Examining the Effects of the Sun’s Path on the Earth
To succeed as a PV system designer and installer, you need to have a firm grasp on the relationship of the sun and the earth, particularly in terms of how they’re positioned relative to each other throughout the calendar year.
For someone in northern Alaska, these changes are much more dramatic than for someone in Hawaii, but you need to understand the concepts regardless. In the following sections, I describe general seasonal effects based on the earth’s movement, the sun’s relationship to your client’s specific location, and solar time; I also explain how to analyze sun charts and introduce the solar window.
Getting a Grip on Seasonal Effects
The number of daylight hours each day has an obvious effect on a PV array’s production: More sun means more solar energy. As a PV installer, you need to be able to visualize how the position of the sun changes with each season and the effect that has on the arrays you’re designing and installing. In other words, you need to be able to take seasonal effects into account.
One important factor to consider is the motion of the earth around the sun. Earth takes an elliptical path around the sun, meaning that on the summer solstice (approximately June 21), the earth is actually at its farthest point from the sun. On this day, the Northern Hemisphere is tilted toward the sun, and that half of the world has its longest day (and shortest night) of the year. Time moves on, and the earth continues to orbit the sun.
On the winter solstice (approximately December 21), the planet is as close to the sun as it’ll ever get; on this day, the Northern Hemisphere is tilted away from the sun, creating the shortest day and longest night. The other factor to consider when it comes to seasonal effects is the tilt of the earth’s axis. When viewed from space, the earth’s axis has a tilt of 23.5 degrees.
Because of this tilt, during the times between the spring equinox (approximately March 21) and the fall equinox (approximately September 21), the Northern Hemisphere is actually pointing toward the sun, whereas the Southern Hemisphere is pointed away from it (see Figure 7).
As the earth’s orbit continues toward winter, the hemispheres swap their positions, so the Northern Hemisphere points away from the sun, and the Southern Hemisphere points toward the sun. On the equinoxes, the earth isn’t pointing toward or away from the sun; instead, it’s directly perpendicular with it.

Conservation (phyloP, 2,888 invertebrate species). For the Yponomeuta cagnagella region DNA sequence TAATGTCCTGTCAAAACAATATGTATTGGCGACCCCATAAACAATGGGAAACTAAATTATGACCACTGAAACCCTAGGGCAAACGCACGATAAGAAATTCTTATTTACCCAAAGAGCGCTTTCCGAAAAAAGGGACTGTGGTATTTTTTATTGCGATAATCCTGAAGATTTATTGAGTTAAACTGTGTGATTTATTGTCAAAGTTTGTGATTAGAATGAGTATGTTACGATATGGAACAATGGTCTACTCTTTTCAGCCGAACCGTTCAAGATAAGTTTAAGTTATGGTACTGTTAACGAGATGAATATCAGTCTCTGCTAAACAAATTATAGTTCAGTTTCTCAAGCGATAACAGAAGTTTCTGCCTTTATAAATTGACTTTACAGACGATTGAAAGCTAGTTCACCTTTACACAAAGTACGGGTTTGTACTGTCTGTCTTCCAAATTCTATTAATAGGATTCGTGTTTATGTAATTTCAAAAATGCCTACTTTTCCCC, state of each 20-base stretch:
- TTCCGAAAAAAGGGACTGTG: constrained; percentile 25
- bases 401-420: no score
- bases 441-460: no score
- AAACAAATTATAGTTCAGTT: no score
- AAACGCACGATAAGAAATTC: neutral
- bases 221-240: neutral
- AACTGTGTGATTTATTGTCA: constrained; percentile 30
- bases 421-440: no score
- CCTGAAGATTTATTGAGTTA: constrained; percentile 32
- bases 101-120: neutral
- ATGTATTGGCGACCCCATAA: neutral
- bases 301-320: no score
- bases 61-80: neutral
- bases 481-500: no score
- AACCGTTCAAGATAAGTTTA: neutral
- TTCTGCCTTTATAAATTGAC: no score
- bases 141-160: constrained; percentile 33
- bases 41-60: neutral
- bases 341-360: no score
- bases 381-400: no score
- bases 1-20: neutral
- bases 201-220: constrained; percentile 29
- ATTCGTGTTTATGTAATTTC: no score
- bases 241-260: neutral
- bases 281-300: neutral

Take a look at Figure 8 and pretend that your perspective of earth is the same as the sun’s (doing so helps you visualize how the tilt of the earth affects the amount of sunlight striking any part of the earth).
Notice how the tilt during the winter and summer restricts the sun’s access to the hemispheres that are pointed away from the sun and how the sun has full access to the entire globe on the equinoxes.
On the summer solstice, the sun is directly over the Tropic of Cancer in the Northern Hemisphere, where the latitude equals 23.5 degrees. This is the date when the Northern Hemisphere receives the most sunlight. On each of the equinox dates, the sun is directly perpendicular to the equator.
On these dates, the earth receives equal hours of light and darkness because it’s pointed neither toward nor away from the sun. Finally, on the winter solstice, the Northern Hemisphere experiences its longest night of the year and shortest day because the North Pole is pointed 23.5 degrees away from the sun, and the Tropic of Capricorn in the Southern Hemisphere is perpendicular to the sun.
Understanding the sun’s relationship to your location: Altitude and azimuth
As I show you in the preceding section, the motion of the sun across the sky is due to the tilt of the earth in relationship to the sun and the path the earth takes around the sun. (Yes, I know the sun is the stationary object, and the earth is actually orbiting the sun. But for simplicity’s sake, I refer to the sun moving across the sky and how the sun’s position changes.)
In the next sections, I show you how these facts relate to where you sit on earth because as a PV system designer and installer, that’s what you really care about.
When talking about the sun’s position in the sky, I use a couple key terms: altitude and azimuth. The altitude refers to how high in the sky the sun actually is, and the azimuth describes where the position is in relation to north. (Check out Figure 9 to get an idea of what I’m talking about.)